(1) No. 263.
(2) See F No. 107.

(34985) No. 330.
Mr. Chilton to Sir Edward Grey.
The Hague, July 30, 1914.
D. July 30, 11:45 P.M.
Tel. (No. 16.)
R. July 31, 10 A.M.

My telegram No. 15.(1)

Burgomaster of Hague has by order of Minister of War posted notices all over town calling upon members of coastguard "Landweer" to assemble fully armed at 10 o'clock to-night at various places on the coast known to them.

Town is full of armed men hurrying to their posts.

Similar instructions issued to men of other towns near coast while Landweer of inland towns ordered to patrol all frontiers.

(1) No. 257.

(34933) No. 331.
Sir R. Rodd to Sir Edward Grey.
Rome, July 30, 1914.
D. July 30, 8:25 P.M.
Tel. (No. 133.)
R. July 31, 10 A.M.

Minister for Foreign Affairs sent for me this evening to say he had heard Austrian Government had declined further direct discussions at St. Petersburg. On the other hand, he had reason to think that Germans, who were most anxious to avoid issue with us but seemed convinced that we should act with France and Russia, were now disposed to give more conciliatory counsels at Vienna.

He was instructing Italian Ambassador at Berlin to ask German Government to suggest resumption of idea of exchange of views between the four Powers in any form which would not be unacceptable to Austria. He thought that Germany might invite Austria to formulate precisely what terms she would demand from Servia, with a guarantee that she would not annex territory nor deprive her of independence. Anything less than Austrian note would be useless to ask for. Germany would advocate nothing implying non-success for Austria. We might, on the other hand, ascertain what Russia would accept, and with knowledge of these two standpoints discussions should be initiated at once. As long as Austria had received no check there was still time. He was in any case disposed to continue exchange of views with us if four Powers' discussion was impossible.

(Repeated to Embassies.)

Published in BB No. 106 (paraphrased).

(34879) No. 332.
Mr. Crackanthorpe to Sir Edward Grey.
Nish, July 30, 1914.
D. July 30, 5:30 P.M.
Tel. (No. 73.) Urgent.
R. July 31, 10 A.M.

Prime Minister informs me that Austrians are now deliberately bombarding Belgrade by sections, no serious attempt being made to occupy town.(1)

This bombardment of Belgrade does seem an unnecessary piece of vandalism, and gives the impression that the object is the destruction of the Servian capital as a form of punishment. This is unfortunately quite in accordance with Austrian methods. It will, however, be better that we should not be the first to raise protests. E. A. C. July 31.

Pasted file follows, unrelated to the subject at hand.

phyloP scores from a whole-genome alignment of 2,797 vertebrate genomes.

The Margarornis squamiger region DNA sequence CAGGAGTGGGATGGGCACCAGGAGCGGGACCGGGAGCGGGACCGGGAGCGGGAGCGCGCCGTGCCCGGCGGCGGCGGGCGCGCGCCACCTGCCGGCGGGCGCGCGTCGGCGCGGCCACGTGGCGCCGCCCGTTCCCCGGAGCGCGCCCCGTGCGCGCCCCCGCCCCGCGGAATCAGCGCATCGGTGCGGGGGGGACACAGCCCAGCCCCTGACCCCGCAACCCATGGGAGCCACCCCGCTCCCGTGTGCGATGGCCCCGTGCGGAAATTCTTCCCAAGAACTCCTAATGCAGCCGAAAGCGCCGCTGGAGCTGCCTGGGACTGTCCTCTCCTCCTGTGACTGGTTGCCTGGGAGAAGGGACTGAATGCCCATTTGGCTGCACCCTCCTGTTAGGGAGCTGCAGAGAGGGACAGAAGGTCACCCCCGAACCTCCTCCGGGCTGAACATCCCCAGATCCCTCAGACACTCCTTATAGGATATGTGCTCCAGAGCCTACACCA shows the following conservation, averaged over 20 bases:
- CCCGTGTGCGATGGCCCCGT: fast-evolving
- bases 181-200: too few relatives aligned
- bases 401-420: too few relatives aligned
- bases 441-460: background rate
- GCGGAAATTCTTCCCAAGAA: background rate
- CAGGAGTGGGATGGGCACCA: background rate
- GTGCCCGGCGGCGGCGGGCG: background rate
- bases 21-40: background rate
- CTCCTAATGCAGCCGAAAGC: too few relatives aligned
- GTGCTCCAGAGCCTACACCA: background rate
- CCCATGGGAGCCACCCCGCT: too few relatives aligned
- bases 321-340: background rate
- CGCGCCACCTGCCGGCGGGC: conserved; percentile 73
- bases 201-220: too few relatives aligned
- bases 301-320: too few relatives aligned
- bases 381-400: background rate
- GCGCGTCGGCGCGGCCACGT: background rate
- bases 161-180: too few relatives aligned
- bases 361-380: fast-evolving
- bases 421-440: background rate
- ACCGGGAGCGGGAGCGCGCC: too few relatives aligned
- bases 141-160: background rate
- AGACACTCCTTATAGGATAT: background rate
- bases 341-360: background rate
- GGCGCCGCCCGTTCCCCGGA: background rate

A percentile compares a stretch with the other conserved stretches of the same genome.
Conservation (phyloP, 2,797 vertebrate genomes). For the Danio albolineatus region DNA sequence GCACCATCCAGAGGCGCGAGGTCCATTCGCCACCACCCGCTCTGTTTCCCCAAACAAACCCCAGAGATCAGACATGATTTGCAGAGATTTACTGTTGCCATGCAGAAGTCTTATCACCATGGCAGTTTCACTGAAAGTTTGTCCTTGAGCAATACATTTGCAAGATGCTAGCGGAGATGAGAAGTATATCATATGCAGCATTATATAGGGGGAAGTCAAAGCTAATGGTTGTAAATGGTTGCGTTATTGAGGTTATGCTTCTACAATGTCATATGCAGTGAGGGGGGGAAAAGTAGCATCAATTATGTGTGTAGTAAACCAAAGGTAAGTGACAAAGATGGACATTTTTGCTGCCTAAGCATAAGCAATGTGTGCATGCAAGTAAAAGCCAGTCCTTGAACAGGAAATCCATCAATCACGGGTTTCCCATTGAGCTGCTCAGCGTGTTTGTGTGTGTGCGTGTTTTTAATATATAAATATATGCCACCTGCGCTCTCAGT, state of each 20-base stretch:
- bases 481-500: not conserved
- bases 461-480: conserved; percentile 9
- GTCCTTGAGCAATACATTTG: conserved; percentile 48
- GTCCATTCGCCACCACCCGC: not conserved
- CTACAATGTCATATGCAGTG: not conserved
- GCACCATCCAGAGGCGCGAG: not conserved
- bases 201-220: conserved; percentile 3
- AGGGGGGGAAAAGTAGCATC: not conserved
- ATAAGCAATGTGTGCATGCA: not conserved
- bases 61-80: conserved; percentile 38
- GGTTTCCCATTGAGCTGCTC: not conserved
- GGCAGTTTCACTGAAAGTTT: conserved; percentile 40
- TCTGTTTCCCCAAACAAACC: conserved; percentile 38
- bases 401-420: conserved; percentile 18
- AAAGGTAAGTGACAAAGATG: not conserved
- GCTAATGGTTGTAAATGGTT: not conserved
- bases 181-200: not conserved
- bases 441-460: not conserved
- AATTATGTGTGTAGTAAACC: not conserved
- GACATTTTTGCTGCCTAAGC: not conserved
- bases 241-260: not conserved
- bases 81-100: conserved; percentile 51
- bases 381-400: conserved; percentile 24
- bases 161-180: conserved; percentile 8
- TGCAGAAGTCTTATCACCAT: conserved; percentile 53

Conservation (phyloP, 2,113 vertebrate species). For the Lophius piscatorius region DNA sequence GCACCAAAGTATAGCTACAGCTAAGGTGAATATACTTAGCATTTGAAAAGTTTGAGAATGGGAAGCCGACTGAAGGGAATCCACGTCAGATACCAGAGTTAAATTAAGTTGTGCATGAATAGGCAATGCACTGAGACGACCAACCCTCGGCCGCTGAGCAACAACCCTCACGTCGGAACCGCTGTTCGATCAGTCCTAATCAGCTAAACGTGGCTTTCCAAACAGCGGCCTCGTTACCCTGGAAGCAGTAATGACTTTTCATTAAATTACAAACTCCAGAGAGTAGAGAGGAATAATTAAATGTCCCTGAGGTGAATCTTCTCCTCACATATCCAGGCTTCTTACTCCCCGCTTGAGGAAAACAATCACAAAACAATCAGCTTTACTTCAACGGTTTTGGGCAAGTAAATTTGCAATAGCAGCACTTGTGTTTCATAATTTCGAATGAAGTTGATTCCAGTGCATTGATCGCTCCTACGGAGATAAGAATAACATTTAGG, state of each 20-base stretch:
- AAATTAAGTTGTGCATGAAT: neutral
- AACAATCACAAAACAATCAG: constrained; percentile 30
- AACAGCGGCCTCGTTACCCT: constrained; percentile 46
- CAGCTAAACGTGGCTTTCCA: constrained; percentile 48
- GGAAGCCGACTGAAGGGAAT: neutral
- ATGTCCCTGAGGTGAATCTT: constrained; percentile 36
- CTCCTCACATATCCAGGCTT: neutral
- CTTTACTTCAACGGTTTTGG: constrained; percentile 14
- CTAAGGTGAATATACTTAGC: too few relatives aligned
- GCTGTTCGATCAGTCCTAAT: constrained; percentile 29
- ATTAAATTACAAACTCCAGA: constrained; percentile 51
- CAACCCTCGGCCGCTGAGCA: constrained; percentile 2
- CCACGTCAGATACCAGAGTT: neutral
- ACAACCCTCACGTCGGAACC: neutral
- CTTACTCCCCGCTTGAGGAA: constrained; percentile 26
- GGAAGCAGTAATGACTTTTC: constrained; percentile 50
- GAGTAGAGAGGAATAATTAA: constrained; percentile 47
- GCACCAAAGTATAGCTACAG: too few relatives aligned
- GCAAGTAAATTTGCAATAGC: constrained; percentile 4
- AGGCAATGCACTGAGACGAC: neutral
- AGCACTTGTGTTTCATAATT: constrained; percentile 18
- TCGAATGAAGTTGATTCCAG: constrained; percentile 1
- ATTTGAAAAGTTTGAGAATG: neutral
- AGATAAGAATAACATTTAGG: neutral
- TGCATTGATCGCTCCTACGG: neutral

(1) Cf. No. 485.

(34972) No. 333.
Sir G. Buchanan to Sir Edward Grey.
St. Petersburg, July 31, 1914.
D. 9:23 A.M.
Tel. (No. 189.)
R. 10:15 A.M.

German vessels have been warned to be ready to leave Russian waters at 24 hours' notice. Similar notification reported to be issued at Archangel.

His Majesty's Consul at Riga reports entrance to Libau probably mined.

(35026) No. 334.
Mr. Roberts to Sir Edward Grey.
Odessa, July 30, 1914.
D. July 30, 5:10 P.M.
Tel. (No. 14.)
R. July 31, 10:30 A.M.

Seven companies of infantry from Nicolaieff and five from Odessa left for frontier, also two batteries of artillery from Odessa. 60th Regiment leaves here to-morrow.

(35023) No. 335.
Sir Edward Grey to Sir G. Buchanan.
Foreign Office, July 31, 1914.
Tel. (No. 413.)
D. 11:40 A.M.

German Ambassador informs me that in consequence of German suggestions (conversation has taken place between Austrian Minister for Foreign Affairs and Russian Ambassador at Vienna, and that Austrian Ambassador at St. Petersburg can converse with Russian Minister for Foreign Affairs, with instructions to give explanations about the Austrian note to Servia, to discuss suggestions and any questions that affect directly Austro-Russian relations. He added that if Russian Government object to eight army corps being mobilised in Austria it might be pointed out that this is not too much against 400,000 Servians.

I was asked to urge St. Petersburg to show goodwill in discussions and to suspend military preparations.

I feel great satisfaction that discussions are resumed between Russia and Austria, and you should express this to Minister for Foreign Affairs and say I earnestly hope he will encourage them.

As to military preparations, I said to German Ambassador I did not see how Russia could be urged to suspend them unless Austria would put some limit to her advance into Servia.

(Repeated to Paris No. 278: "You should inform Minister for Foreign Affairs.")

Published in BB No. 110 (paraphrased).
Cf. DD Nos. 444 and 489.

(35052) No. 336.
Sir E. Goschen to Sir Edward Grey.
Berlin, July 31, 1914.
D. 11:35 A.M.
Tel. (No. 108.)
R. 1:40 P.M.

Austria and Servia. Your telegram No. 231 of July 30th.(1)